Your real god is that to which you give your ultimate allegiance. To whatever truth you devote your life—that is your god. Everybody has at least one god. I have an atheist friend, well actually I have a lot of atheist friends—but this one is particularly curious how it is that otherwise intelligent people can possibly believe in God. At one of his parties he had just kicked back a martini—swaying back and forth he said , “so from what you say Bob, encountering God is like some sort of cosmic orgasm” (that’s not verbatim but close enough).

He caught me a little off guard—I stood there and thought—huh—I had never thought of it like that—I said “Phil, that’s not a bad analogy—In orgasmic pleasure, for a moment, you lose sense of the separate self–self  importance and self consciousness—you are utterly blissful. It works for me,” I said.

The word ‘God’ carries a lot of baggage and such conversations typically requires  the deconstruction of terms.  If by ‘God’ you are only referring to a separate supreme being who lives up there or out there–if that’s the only definition, then I’m an atheist too.

But If you don’t believe in God because there is no evidence or proof–if you can’t think your way into believing in God, then that’s another matter. Not being defined by material reality or limited to the logical functions of the brain, the God I experience can only be believed in  when we ‘get out of our heads.’  God becomes real when I let go of the separate me.  I can’t let go of the awareness of the separate me so long as I am living in my head–or as a neuroscientist might put it, when it comes to God, by itself, the left hemisphere of the brain has tunnel vision.

As Jill Bolte Taylor so powerfully put it in her book My Stroke of Insight,  the left hemisphere of the brain, has a place, but it’s not the whole story. The left hemisphere is sometimes called logical brain. The right hemisphere of the brain performs creative and intuitive functions. The left hemisphere sees details; the right sees the big picture.

Jill Bolte Taylor argues that we cannot live whole and complete lives unless both hemispheres of the brain are in balance.

I don’t know anything about neuroscience.

But I do know that there are some experiences in life that cannot be figured out or reduced to the available evidence. Sometimes, out in nature, we get so caught up with the incredible mystery and wonder of the natural world that we loose self consciousness and experience our unity with everything. Sometimes this happens with other people. When looking into each other’s eyes we see that we are not two, but one.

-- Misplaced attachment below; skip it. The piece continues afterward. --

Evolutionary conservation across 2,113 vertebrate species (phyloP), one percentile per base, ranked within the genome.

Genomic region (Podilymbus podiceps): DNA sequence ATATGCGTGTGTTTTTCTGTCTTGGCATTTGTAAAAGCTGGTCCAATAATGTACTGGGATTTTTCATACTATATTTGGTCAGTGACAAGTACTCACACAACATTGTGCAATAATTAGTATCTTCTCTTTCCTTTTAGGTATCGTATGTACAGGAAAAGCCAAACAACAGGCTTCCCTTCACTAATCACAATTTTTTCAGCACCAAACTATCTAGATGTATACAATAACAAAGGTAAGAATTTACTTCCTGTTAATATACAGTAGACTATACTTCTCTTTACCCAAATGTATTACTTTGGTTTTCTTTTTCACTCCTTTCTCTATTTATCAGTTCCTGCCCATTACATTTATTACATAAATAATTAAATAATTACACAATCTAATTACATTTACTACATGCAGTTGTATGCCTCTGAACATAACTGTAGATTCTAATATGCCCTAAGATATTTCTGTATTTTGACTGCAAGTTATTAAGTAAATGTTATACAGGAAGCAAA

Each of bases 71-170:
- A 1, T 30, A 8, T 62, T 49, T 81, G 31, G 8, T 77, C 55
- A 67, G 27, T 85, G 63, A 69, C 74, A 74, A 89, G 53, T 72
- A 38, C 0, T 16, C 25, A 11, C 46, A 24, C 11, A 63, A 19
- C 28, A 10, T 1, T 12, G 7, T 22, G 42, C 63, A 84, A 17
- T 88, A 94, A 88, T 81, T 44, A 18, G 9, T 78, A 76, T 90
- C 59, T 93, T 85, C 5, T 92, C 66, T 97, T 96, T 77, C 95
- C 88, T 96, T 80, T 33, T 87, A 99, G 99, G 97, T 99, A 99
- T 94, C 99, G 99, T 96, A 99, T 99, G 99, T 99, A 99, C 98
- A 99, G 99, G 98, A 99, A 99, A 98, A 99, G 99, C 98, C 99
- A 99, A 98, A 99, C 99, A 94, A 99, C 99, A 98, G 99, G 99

Everyone has an ideology. Everyone has a body of principles that govern their lives. The power of positive thinking is an ideology; the protestant work ethic that says you will be rewarded if you live right—is an ideology. Your ideology is how you think about life. Your ideology is the principles by which you live. Your ideology is how you dismantle the puzzle of life so as to put it back together so it makes sense to you.  Ideologies are rooted in the left hemisphere.

But some experiences in life don’t make sense. No matter how hard we think about life—we all have experiences that shatter our logical thinking and our ideologies.

Eckhart Tolle asks, “Have you ever gazed upon the infinity of space on a clear night, awestruck by the absolute stillness and inconceivable vastness of it? Have you listened, truly listened to the sound of a mountain stream in the forest—if so you have put down for a moment your personal baggage of problems or past, and future, as well as your knowledge—to experience these things your total presence is required. But beyond the beauty of external forms, there is more here: something that cannot be named, something ineffable, some deep, inner, holy essence…”

There is no ideology that is true. There is no belief system to contain it all. Because the truth is: life is mystery. In every moment we dwell on the edge of mystery—to see it, to touch it, to enter it, requires presence. Always, always, here and now.

This inexplicable Presence is always in us, always living through us and every living being.

This Presence is the power of connection, not only of the brain’s hemispheres–it is the Power that connects all of life. This Presence is always within us and we in it. We are forever held by It, and when we awaken to It, we touch the ineffable Mystery.

Life is an inexplicable and wondrous Mystery.  I’d even go so far as to say that life is itself God.  Wherever there is life, there is God. It’s a matter of waking up.

To believe this mystery can be reduced to the comprehension of the left hemisphere of the brain is the real joke.